2004 Denver Annual Meeting (November 7–10, 2004)

Paper No. 4
Presentation Time: 8:45 AM


STRACHER, Glenn Blair1, TAYLOR, Tammy P.2, NOLTER, Melissa3, VICE, Daniel H.4, BLAKE, Donald R.5 and CERPOVICZ, Paul F.1, (1)Division of Science and Mathematics, East Georgia College, 131 College Circle, Swainsboro, GA 30401, (2)Chemistry Division, Los Alamos National Lab, Chemical Division, C-SIC, Mail Stop J514, Los Alamos, NM 87545, (3)1426 E. Center Street, Mahanoy City, PA 17948, (4)School of Science, Engineering, and Technology, Penn State Schuylkill, 200 University Drive, Schuylkill Haven, PA 17972-2208, (5)Department of Chemistry, University of Califronia, Irvine, 507 Rowland Hall, Irvine, CA 92697-2025, taylort@lanl.gov

During the past two years, numerous articles about the environmental significance of coal fires and their threat to human health appeared internationally in newspaper and magazine articles, research journals, and on the Internet. This stirred renewed interest in the Centralia, Pennsylvania mine fire, burning since May of 1962, one of the worst recorded underground fires in U.S. history. Consequently, in June of 2003, the National Geographic Society filmed a documentary about the fire as part of their new earth science series entitled "Built for Destruction."

The Centralia fire began when burning trash in an abandoned strip-mining cut, used as an unregulated dump at the edge of town, ignited anthracite in the Buck Mountain seam concealed behind the refuse. The fire then spread along the seam to coal mine tunnels beneath Centralia. Today, about 20 people are left in a town and its environs damaged by toxic gases, scorched woodlands, subsidence, and polluted streams.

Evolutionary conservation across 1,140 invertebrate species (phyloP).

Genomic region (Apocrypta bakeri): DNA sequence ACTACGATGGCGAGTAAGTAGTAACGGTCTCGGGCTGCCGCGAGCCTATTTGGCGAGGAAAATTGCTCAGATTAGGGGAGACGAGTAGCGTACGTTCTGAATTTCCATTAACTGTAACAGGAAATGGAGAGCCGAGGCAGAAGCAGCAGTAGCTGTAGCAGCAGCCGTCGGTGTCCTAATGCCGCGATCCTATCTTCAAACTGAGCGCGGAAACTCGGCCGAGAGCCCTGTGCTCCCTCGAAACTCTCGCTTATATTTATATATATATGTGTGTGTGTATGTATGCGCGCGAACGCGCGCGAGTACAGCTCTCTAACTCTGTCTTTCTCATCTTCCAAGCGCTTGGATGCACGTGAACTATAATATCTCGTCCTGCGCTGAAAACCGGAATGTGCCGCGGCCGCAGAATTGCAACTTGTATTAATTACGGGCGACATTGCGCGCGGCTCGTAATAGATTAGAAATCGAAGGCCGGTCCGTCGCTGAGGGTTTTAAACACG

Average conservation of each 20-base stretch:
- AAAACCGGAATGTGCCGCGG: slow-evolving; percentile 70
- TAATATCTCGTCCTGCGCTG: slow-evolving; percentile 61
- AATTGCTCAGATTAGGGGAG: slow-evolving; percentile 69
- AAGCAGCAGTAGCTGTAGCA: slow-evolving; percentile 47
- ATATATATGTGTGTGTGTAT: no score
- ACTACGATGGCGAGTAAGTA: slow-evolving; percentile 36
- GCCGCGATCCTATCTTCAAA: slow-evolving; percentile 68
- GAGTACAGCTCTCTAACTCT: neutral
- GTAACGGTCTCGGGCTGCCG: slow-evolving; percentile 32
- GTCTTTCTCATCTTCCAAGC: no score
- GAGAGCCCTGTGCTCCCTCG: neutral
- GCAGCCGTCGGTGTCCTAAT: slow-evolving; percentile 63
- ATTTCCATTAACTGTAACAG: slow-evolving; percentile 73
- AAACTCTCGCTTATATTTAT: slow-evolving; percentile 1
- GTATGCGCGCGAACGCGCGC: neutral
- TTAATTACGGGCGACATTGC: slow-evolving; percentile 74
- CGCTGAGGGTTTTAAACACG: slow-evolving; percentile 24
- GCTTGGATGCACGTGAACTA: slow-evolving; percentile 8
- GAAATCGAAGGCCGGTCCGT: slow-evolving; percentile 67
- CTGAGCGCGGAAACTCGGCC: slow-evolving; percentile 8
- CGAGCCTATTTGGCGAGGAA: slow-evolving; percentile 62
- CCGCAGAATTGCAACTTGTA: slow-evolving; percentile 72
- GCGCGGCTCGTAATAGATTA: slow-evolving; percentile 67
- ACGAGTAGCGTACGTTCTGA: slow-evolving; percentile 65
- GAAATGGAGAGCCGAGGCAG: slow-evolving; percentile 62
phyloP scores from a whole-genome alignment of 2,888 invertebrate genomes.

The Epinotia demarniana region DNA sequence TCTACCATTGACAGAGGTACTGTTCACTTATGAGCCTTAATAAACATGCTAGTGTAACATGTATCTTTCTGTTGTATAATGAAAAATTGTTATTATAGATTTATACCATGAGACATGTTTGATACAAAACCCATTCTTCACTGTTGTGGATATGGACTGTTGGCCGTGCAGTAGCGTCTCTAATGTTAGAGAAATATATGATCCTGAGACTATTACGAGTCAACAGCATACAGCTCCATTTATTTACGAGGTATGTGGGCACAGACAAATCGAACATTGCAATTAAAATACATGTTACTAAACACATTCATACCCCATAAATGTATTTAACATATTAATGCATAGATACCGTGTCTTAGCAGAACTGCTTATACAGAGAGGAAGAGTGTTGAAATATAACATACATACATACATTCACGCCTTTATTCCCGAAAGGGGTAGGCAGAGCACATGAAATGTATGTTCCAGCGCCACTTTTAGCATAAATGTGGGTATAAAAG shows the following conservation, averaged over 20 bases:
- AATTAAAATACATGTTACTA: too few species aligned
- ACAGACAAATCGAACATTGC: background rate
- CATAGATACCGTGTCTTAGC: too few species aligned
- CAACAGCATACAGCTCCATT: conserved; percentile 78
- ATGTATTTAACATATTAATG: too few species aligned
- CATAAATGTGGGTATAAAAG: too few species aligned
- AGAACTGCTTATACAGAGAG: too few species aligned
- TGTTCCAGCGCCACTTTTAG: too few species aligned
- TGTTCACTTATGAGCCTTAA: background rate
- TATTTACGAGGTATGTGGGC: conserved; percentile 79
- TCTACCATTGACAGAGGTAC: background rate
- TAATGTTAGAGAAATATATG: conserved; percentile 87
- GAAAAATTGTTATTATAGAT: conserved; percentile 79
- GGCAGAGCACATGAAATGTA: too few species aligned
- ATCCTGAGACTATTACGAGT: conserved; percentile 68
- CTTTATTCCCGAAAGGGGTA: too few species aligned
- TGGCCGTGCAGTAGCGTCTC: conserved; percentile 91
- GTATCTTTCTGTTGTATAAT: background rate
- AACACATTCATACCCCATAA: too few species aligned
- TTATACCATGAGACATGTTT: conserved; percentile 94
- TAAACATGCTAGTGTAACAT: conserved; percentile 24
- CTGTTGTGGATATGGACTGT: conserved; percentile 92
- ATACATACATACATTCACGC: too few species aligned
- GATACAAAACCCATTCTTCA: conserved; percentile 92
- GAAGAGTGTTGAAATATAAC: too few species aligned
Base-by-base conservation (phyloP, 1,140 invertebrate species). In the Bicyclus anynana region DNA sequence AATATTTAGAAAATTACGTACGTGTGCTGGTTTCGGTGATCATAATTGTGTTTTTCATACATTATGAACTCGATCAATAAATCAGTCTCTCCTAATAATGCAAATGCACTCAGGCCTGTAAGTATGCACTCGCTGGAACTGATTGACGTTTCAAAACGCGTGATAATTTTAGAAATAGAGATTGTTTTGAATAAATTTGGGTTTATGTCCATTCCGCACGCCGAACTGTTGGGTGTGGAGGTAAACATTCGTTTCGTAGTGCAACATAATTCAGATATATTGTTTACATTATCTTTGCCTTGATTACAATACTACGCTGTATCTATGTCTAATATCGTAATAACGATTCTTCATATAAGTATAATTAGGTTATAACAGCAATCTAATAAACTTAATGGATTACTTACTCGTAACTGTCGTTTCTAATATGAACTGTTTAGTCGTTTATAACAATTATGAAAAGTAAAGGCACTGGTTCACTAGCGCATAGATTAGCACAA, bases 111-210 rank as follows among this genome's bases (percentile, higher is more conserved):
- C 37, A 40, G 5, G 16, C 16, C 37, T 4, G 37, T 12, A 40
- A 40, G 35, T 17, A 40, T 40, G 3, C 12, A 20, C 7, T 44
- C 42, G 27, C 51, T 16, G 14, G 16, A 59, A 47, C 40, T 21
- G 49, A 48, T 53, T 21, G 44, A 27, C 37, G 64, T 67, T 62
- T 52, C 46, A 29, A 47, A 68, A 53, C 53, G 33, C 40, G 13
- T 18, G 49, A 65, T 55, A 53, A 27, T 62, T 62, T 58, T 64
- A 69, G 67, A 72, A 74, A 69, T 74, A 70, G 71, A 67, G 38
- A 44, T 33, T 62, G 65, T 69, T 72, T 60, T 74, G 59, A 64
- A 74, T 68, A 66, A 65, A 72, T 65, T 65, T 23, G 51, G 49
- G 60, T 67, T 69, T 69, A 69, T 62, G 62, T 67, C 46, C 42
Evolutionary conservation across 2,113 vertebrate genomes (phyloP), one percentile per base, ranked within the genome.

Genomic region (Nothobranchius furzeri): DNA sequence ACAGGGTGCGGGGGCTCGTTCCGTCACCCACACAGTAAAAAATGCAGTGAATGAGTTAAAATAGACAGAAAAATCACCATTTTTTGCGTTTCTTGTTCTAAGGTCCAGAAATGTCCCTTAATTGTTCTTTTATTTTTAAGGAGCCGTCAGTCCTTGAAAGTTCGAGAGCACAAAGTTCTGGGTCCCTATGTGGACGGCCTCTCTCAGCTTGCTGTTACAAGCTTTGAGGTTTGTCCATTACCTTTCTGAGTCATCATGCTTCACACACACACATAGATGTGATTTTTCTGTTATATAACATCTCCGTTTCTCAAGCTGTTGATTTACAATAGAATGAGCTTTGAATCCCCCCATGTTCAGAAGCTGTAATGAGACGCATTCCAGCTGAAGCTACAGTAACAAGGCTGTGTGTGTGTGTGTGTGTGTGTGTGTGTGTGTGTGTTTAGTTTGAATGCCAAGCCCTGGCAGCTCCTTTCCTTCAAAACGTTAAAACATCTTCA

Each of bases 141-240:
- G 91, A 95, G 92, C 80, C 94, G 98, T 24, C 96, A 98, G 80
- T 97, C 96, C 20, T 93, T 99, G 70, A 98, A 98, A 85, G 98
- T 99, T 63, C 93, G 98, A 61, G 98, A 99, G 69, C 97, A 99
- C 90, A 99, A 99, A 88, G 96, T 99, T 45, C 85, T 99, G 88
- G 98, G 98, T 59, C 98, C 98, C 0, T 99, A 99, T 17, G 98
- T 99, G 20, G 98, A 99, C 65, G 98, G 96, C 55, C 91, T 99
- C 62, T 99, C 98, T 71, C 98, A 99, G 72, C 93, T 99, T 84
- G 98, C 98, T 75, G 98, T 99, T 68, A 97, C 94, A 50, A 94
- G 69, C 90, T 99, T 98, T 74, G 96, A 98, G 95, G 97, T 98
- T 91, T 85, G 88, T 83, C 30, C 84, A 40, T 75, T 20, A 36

Anthracite fires generate enormous amounts of heat energy and after more than four decades of burning, temperatures as high as 540°C were recorded in Centralia in 2003. Reconnaissance of the area with the National Geographic film crew for dramatic film footage revealed abundant mineral condensation products adjacent to vents and fissures in the Pennsylvanian Llewellyn formation, from which hot gases were exhaled at the surface. The minerals were found in association with the cemetery and death-valley "fronts," along which the fire is currently active. Condensation occurred when vented gas cooled below the gas-liquid transformation temperature as it encountered heat sinks such as sediment, rock, and vegetation. During mineral and gas collecting, evidence was found for two thermodynamic transformation paths. Fluffy mineral encrustations suggest that a gas to solid transformation (sublimation) occurred whereas "flow condensates," suggest a gas to liquid transformation occurred, followed by a liquid to solid transformation (freezing).

Field analysis of gas samples using a Drager hand pump and tubes revealed toxic concentrations of CO (2200 ppm) and CO2 (1000 ppm) whereas gas samples extracted from vents into Tedlar collection bags yielded, upon analysis, analogous concentrations of CO and CO2 in addition to a variety of sulfides, sulfates and hydrocarbons.